Author Topic: Taming young ferals  (Read 1130 times)

Offline Egween

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Taming young ferals
« on: December 03, 2012, 04:11:26 AM »
Hey all,
My friend trapped a young kitty that was hanging out in her front yard and has been trying to tame him for about a month now. I don't have much experience with cats, and was hoping you all could offer us some advice.
I think (uneducated guess) that he's somewhere around 3 or 4 months old? I haven't been able to see much more of him than his scardy little face.
He is currently housed in a spare bedroom and has a hide box, toys and food and water out all the time. Is it better to give him his space or try to encourage him to be one of the family in a more forceful fashion? I can't give many details, but I'm going to try to get my friend on here to better ask/answer questions.
She hasn't been able to get near him without him hissing up a storm and growling.  And he hasn't been to the vet yet. She has three other cats that stay upstairs and two dogs who roam downstairs. Kitty is safe from the dogs, but she would like to eventually introduce him to her current cats when he's ready.
I know that was a lot, but whatever advice you can give is wonderful! Thanks!

Offline Rats_Red

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Re: Taming young ferals
« Reply #1 on: December 03, 2012, 06:11:04 AM »
patience and food and soft voices and not trying to rush the kitten or chase her or grab her. her having a safe place to hide where no one intrudes her

no animal likes being ignored, either. so then they get curious and may feel safer
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Offline Marybelle

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Re: Taming young ferals
« Reply #2 on: December 03, 2012, 08:51:17 AM »
Have her sit in the room and read to the kitty.  Don't look at him, don't interact with him, just sit and talk and not be a threat.  Even non-feral kitties in new situations can take some time to come around, but she needs to prove to him that she is not a threat.  Remember that to cats, staring is a challenge, which is why I say she shouldn't look at him.  If she does look at him, a slow blink is cat for "I come in peace". 

Hopefully, after she spends some time just being there, he'll get more comfortable with her and start to realize that she's not out to get him, and he can be friendly.  :)

Offline Oleander

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Re: Taming young ferals
« Reply #3 on: December 12, 2012, 04:54:09 PM »
She needs to get him to a vet and get him neutered and checked out for any issues. He likely has worms and fleas and will need to be treated for that, like Revolution (done by the vet while he is under for a neuter) or if she doesn't want to neuter yet she should at least get him some capstar which she can hide in his food and it will kill any fleas on him within a few hours (but not eggs, so it's a temporary solution.) No kitty is going to be up for learning how to deal with big scary humans if they are sick or itchy.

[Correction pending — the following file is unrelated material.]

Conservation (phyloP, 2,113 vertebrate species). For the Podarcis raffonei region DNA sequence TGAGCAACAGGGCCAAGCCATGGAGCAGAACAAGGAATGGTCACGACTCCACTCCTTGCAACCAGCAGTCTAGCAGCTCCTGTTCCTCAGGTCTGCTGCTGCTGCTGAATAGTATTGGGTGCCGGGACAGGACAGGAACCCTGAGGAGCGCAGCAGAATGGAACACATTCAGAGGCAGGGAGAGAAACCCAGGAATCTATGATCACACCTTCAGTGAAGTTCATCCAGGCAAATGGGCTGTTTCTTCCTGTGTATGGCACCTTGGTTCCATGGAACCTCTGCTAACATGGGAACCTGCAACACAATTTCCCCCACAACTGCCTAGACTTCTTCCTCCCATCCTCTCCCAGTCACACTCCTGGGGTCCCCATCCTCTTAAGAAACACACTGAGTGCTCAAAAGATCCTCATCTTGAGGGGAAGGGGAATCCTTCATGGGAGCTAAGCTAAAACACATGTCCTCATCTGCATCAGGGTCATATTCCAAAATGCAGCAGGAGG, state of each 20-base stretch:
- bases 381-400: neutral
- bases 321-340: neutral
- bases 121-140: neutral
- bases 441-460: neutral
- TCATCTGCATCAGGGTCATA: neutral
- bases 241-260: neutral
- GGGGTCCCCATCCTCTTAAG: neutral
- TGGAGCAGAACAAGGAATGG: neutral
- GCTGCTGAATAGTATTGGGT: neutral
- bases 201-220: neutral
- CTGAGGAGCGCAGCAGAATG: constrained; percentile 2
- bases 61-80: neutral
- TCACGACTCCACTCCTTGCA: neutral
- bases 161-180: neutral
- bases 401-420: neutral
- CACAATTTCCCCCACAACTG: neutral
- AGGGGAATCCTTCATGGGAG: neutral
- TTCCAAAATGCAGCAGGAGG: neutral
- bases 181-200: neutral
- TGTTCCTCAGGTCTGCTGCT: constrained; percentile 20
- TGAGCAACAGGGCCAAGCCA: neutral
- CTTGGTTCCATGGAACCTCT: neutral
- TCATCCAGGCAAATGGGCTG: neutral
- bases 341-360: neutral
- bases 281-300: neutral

At that age it is totally possible to tame a feral cat but it is not going to be fast or easy. It really depends on what kind of history he has and there is just no way for anyone to know that.

She can also put a radio in his room and play classical, harp, or other soft, soothing music (my feral kittens I am working with right now like Christmas music, lol)
With younger kittens its best to force touch and holding but with older kittens you kind of have to let them trust you, and even after that they usually only bond with one or two people.
All cats will tame at different paces. Our 2 or 3 year old feral who has been inside since July has just in the last little while started nonchalantly walking around the room in front of us (before it was sort of darting from hiding place to hiding place), exploring other areas of the house besides the living room where he lives, etc. I still can't get within a few feet of him without him running as fast as possible to his "cave", unless I have a plate of canned food and then he will let me set it in front of him very slowly. 

We have 4 feral kittens that we have been working with for about 3 weeks now. 1 is totally tame. I mean, you would never ever guess that she was feral. She purrs so loud it is so adorable, she demands to be held and loves to nuzzle my face. The other 3.... 1 is still pretty feral. Hissing every single time I enter the room. 1 will let me pick him up, he will purr, but he is still very cautious of me. The last one I can pet in the cage but if I try to pick him up he freaks and tries as hard as he can to get away from me. So, that is a pretty big difference between the 4 of them and they are all the same age/related!

Once he has been vetted introducing him to her other cats will just depend on the cats... our adult feral, Sullivan, gets along super well with all our cats, he is the ONLY one who does. Our other cats all hate each other, haha

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